UMA Interfaith Alliance work focuses on seeing what is common between American values and Islamic values. America is built on three key principles: 1) Pluralism  2) Democracy and  3) Secular Governance. UMA Interfaith Alliance also promotes those same values through The Quran: Pluralism in The Quran: To you We have given the scriptures, just as We have given the scriptures to people before you (Jews, Christians, Hindus, Buddhists, etc). We have protected your scriptures (Quran) in its entirety. So judge among people from what knowledge has come to you and do not be carried over by your vain desires. To each among you, We have prescribed the Law and an Open Way. If God had willed, all humanity would have been of one single community. So strive, as in a race in all virtues. The goal of all the people is to God. God (alone) will tell you the truth in matters of which you dispute.” (Quran 5:48 ) Democracy in the Quran: “Conduct affairs through mutual consultation.”  42:38 Secular Governance: In all sincerity when pluralism and democracy is preached and followed, a secular governance is the most judicious outcome. Freedom of Religion: Let there be no Compulsion in Religion, U.S. Constitution agrees with the Quran in 2:256, when it says, “Congress shall not pass any law establishing any religion nor shall they pass law prohibiting the exercise of any.” Our Mission: United Muslims of America Interfaith Alliance promotes understanding and cooperation among world religions through interfaith dialogue, thereby creating racial and religious harmony and encouraging faith based communities to get involved locally, nationally and globally for the good of all people and help bring healing and spiritual reconstruction. In God we Trust Iftekhar Hai, President UMA Interfaith Alliance  • ISLAMIC HORIZONS  SEPTEMBER/OCTOBER 2014 A Tax Exempt and Non-Profit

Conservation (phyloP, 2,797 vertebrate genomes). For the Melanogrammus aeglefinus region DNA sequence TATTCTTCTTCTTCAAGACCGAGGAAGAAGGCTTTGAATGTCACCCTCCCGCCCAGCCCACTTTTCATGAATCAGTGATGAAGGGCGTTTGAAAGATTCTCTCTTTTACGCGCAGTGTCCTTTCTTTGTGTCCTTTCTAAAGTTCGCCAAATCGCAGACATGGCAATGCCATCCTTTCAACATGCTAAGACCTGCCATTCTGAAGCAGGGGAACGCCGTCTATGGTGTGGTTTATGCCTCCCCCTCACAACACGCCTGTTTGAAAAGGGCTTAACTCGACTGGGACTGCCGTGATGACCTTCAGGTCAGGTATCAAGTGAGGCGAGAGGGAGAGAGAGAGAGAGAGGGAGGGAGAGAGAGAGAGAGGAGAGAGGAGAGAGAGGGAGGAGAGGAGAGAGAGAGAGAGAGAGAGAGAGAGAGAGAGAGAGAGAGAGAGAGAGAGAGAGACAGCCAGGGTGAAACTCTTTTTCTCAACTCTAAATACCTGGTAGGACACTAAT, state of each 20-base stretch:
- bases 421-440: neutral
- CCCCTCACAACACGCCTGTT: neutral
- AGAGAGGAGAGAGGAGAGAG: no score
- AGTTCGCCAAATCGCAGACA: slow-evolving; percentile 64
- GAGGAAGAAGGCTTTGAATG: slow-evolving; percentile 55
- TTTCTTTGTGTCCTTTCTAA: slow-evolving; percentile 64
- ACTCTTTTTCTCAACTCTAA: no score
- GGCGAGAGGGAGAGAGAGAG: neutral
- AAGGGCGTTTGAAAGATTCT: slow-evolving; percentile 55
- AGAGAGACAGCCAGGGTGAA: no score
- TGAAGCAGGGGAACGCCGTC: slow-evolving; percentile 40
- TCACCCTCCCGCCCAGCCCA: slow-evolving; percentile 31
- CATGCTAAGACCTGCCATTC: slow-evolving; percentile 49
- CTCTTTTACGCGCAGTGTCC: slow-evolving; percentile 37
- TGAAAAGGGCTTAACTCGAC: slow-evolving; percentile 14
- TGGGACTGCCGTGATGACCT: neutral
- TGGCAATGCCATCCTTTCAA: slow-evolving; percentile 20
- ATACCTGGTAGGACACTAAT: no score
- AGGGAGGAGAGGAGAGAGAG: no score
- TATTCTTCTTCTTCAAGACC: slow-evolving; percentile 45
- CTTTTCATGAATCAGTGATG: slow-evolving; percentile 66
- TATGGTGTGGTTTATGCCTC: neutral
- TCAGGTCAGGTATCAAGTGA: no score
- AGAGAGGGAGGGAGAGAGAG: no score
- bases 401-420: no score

Organization Federal ID #20-1448118